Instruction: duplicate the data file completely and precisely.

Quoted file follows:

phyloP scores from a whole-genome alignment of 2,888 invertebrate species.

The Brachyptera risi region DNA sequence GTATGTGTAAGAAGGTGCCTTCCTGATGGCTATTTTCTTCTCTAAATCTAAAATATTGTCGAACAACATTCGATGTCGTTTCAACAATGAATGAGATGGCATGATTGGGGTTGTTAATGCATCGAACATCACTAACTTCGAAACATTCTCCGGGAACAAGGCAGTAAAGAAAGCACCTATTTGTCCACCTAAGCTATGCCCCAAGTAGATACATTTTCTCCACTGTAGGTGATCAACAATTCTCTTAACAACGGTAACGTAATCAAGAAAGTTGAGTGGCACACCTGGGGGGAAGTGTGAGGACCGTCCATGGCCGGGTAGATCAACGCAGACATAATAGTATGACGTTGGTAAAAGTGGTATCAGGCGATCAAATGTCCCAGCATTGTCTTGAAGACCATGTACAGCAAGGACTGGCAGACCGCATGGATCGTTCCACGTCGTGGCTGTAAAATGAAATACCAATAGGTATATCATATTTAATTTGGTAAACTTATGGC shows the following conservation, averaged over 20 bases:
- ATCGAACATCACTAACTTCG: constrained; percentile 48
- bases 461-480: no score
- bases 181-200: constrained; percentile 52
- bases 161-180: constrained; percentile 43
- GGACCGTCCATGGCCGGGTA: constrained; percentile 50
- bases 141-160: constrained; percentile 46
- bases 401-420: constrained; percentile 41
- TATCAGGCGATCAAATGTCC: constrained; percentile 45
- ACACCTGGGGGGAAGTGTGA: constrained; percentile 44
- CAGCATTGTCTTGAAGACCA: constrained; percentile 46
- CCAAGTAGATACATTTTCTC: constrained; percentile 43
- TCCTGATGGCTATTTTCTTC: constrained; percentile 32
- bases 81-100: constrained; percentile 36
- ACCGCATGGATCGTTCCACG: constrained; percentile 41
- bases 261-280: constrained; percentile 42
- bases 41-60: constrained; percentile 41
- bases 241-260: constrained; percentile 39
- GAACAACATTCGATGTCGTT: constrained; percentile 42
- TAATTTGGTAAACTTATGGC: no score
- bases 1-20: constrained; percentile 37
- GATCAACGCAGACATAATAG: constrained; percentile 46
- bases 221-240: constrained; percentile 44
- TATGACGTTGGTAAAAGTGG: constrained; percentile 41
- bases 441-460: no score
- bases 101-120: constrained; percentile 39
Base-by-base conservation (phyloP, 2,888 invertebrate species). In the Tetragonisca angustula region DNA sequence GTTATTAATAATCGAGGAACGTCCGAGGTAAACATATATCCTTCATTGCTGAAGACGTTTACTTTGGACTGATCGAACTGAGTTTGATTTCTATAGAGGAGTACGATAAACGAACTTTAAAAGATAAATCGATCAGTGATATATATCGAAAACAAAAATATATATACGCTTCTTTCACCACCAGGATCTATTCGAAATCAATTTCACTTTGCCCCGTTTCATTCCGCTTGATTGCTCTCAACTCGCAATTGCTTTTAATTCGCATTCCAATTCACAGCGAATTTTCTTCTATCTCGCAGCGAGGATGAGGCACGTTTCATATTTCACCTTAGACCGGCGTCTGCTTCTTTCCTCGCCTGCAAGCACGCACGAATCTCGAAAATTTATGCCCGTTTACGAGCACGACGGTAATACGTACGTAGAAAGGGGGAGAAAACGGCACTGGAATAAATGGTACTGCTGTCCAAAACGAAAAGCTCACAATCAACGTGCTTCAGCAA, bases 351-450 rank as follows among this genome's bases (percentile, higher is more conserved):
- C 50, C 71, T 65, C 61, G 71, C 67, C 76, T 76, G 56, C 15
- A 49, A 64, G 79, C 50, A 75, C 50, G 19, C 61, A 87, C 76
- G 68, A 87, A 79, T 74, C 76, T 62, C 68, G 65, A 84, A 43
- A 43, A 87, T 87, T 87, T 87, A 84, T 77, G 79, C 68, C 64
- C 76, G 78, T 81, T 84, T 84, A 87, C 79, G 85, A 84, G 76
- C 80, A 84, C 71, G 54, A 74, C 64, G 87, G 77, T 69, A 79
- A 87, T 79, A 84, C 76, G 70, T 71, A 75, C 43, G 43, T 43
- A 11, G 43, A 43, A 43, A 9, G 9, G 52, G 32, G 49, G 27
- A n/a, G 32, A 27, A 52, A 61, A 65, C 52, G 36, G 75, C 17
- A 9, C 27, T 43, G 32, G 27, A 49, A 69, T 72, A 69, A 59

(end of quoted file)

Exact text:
phyloP scores from a whole-genome alignment of 2,888 invertebrate species.

The Brachyptera risi region DNA sequence GTATGTGTAAGAAGGTGCCTTCCTGATGGCTATTTTCTTCTCTAAATCTAAAATATTGTCGAACAACATTCGATGTCGTTTCAACAATGAATGAGATGGCATGATTGGGGTTGTTAATGCATCGAACATCACTAACTTCGAAACATTCTCCGGGAACAAGGCAGTAAAGAAAGCACCTATTTGTCCACCTAAGCTATGCCCCAAGTAGATACATTTTCTCCACTGTAGGTGATCAACAATTCTCTTAACAACGGTAACGTAATCAAGAAAGTTGAGTGGCACACCTGGGGGGAAGTGTGAGGACCGTCCATGGCCGGGTAGATCAACGCAGACATAATAGTATGACGTTGGTAAAAGTGGTATCAGGCGATCAAATGTCCCAGCATTGTCTTGAAGACCATGTACAGCAAGGACTGGCAGACCGCATGGATCGTTCCACGTCGTGGCTGTAAAATGAAATACCAATAGGTATATCATATTTAATTTGGTAAACTTATGGC shows the following conservation, averaged over 20 bases:
- ATCGAACATCACTAACTTCG: constrained; percentile 48
- bases 461-480: no score
- bases 181-200: constrained; percentile 52
- bases 161-180: constrained; percentile 43
- GGACCGTCCATGGCCGGGTA: constrained; percentile 50
- bases 141-160: constrained; percentile 46
- bases 401-420: constrained; percentile 41
- TATCAGGCGATCAAATGTCC: constrained; percentile 45
- ACACCTGGGGGGAAGTGTGA: constrained; percentile 44
- CAGCATTGTCTTGAAGACCA: constrained; percentile 46
- CCAAGTAGATACATTTTCTC: constrained; percentile 43
- TCCTGATGGCTATTTTCTTC: constrained; percentile 32
- bases 81-100: constrained; percentile 36
- ACCGCATGGATCGTTCCACG: constrained; percentile 41
- bases 261-280: constrained; percentile 42
- bases 41-60: constrained; percentile 41
- bases 241-260: constrained; percentile 39
- GAACAACATTCGATGTCGTT: constrained; percentile 42
- TAATTTGGTAAACTTATGGC: no score
- bases 1-20: constrained; percentile 37
- GATCAACGCAGACATAATAG: constrained; percentile 46
- bases 221-240: constrained; percentile 44
- TATGACGTTGGTAAAAGTGG: constrained; percentile 41
- bases 441-460: no score
- bases 101-120: constrained; percentile 39
Base-by-base conservation (phyloP, 2,888 invertebrate species). In the Tetragonisca angustula region DNA sequence GTTATTAATAATCGAGGAACGTCCGAGGTAAACATATATCCTTCATTGCTGAAGACGTTTACTTTGGACTGATCGAACTGAGTTTGATTTCTATAGAGGAGTACGATAAACGAACTTTAAAAGATAAATCGATCAGTGATATATATCGAAAACAAAAATATATATACGCTTCTTTCACCACCAGGATCTATTCGAAATCAATTTCACTTTGCCCCGTTTCATTCCGCTTGATTGCTCTCAACTCGCAATTGCTTTTAATTCGCATTCCAATTCACAGCGAATTTTCTTCTATCTCGCAGCGAGGATGAGGCACGTTTCATATTTCACCTTAGACCGGCGTCTGCTTCTTTCCTCGCCTGCAAGCACGCACGAATCTCGAAAATTTATGCCCGTTTACGAGCACGACGGTAATACGTACGTAGAAAGGGGGAGAAAACGGCACTGGAATAAATGGTACTGCTGTCCAAAACGAAAAGCTCACAATCAACGTGCTTCAGCAA, bases 351-450 rank as follows among this genome's bases (percentile, higher is more conserved):
- C 50, C 71, T 65, C 61, G 71, C 67, C 76, T 76, G 56, C 15
- A 49, A 64, G 79, C 50, A 75, C 50, G 19, C 61, A 87, C 76
- G 68, A 87, A 79, T 74, C 76, T 62, C 68, G 65, A 84, A 43
- A 43, A 87, T 87, T 87, T 87, A 84, T 77, G 79, C 68, C 64
- C 76, G 78, T 81, T 84, T 84, A 87, C 79, G 85, A 84, G 76
- C 80, A 84, C 71, G 54, A 74, C 64, G 87, G 77, T 69, A 79
- A 87, T 79, A 84, C 76, G 70, T 71, A 75, C 43, G 43, T 43
- A 11, G 43, A 43, A 43, A 9, G 9, G 52, G 32, G 49, G 27
- A n/a, G 32, A 27, A 52, A 61, A 65, C 52, G 36, G 75, C 17
- A 9, C 27, T 43, G 32, G 27, A 49, A 69, T 72, A 69, A 59